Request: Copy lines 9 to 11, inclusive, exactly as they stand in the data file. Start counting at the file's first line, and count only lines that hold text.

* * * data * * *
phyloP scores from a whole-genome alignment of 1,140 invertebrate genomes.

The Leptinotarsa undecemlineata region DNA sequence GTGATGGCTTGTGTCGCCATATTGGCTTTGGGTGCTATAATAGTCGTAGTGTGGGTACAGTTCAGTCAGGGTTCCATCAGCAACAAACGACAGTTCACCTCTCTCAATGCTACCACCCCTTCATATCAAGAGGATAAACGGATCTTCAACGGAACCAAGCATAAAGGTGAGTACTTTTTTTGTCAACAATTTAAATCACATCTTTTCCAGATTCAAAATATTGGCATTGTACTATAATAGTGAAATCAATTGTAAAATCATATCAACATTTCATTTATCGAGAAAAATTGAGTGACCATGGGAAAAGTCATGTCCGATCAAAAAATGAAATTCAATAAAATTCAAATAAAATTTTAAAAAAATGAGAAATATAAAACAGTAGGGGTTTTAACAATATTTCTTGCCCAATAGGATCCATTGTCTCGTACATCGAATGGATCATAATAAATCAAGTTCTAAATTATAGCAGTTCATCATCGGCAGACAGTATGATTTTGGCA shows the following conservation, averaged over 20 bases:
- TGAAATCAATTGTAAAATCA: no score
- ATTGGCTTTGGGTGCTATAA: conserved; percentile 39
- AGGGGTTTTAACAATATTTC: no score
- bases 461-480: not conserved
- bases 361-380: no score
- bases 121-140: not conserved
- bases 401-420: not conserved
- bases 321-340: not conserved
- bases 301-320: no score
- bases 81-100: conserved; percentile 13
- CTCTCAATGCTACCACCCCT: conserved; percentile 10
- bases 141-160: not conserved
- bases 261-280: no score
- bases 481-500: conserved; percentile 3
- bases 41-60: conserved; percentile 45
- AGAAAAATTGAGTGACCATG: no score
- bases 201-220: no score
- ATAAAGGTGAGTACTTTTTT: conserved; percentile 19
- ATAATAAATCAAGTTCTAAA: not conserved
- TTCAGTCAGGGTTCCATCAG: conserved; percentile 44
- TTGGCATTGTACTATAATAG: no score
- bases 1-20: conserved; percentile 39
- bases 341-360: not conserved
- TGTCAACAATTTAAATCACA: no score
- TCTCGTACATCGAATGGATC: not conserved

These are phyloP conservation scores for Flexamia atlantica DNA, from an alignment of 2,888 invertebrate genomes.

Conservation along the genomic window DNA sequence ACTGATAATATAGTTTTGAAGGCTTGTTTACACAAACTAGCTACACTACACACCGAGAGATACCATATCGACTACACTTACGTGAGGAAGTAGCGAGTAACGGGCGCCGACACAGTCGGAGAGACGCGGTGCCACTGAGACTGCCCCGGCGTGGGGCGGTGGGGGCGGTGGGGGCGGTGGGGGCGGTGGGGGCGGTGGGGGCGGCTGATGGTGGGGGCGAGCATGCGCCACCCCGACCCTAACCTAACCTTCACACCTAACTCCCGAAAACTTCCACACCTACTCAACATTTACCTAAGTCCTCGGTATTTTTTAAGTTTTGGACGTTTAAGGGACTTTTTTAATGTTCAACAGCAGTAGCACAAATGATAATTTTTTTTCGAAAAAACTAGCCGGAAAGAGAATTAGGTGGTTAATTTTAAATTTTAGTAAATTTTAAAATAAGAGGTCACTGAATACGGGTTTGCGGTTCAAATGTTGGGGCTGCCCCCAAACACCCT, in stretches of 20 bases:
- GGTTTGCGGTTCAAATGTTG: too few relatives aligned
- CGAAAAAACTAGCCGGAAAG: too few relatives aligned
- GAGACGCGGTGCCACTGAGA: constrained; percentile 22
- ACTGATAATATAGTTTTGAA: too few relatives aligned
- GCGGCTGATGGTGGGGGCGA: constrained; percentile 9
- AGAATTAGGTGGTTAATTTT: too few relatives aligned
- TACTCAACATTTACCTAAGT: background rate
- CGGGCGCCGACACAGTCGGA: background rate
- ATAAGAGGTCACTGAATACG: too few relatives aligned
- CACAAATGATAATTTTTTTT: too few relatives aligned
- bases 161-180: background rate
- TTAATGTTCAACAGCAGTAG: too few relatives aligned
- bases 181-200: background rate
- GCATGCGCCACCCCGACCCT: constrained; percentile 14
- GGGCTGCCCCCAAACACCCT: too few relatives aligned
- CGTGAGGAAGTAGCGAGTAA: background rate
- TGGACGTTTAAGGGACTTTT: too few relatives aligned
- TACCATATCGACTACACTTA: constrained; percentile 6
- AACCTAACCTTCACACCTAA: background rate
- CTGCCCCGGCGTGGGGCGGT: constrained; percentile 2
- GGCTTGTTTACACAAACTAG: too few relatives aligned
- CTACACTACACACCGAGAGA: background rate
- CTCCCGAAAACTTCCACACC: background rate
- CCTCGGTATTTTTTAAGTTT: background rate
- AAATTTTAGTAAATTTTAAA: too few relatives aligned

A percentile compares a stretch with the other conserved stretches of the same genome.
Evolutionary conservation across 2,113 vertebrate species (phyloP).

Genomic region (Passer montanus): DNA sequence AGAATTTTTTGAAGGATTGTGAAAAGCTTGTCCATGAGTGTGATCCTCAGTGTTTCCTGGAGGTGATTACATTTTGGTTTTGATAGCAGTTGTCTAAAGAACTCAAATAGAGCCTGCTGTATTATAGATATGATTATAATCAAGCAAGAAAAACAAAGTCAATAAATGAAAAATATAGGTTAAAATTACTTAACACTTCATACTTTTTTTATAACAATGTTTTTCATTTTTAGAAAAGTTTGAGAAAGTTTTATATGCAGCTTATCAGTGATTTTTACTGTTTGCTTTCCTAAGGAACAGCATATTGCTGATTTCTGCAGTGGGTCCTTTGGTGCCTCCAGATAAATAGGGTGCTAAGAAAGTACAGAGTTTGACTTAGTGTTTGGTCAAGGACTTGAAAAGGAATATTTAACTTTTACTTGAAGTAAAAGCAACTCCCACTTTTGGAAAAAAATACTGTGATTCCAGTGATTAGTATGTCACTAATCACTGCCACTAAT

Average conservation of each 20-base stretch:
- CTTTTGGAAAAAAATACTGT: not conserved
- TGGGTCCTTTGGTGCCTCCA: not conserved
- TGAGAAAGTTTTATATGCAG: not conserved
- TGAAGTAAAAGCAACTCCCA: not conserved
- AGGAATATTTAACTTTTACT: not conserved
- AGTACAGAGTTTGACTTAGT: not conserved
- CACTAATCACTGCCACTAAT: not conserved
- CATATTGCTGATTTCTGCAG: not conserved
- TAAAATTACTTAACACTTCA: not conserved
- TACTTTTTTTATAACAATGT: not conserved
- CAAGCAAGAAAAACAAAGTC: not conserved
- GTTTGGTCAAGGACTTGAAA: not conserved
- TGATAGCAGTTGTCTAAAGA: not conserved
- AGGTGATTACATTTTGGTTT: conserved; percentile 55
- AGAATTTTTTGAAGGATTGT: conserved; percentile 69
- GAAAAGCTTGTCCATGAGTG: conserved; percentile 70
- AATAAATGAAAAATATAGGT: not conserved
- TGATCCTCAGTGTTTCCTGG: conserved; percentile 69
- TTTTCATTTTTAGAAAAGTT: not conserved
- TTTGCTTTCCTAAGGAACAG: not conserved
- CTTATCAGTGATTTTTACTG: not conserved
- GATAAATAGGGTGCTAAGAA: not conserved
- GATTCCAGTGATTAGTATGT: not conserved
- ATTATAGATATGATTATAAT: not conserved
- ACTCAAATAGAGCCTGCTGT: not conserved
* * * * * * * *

- bases 401-420: not conserved
- bases 321-340: not conserved
- bases 301-320: no score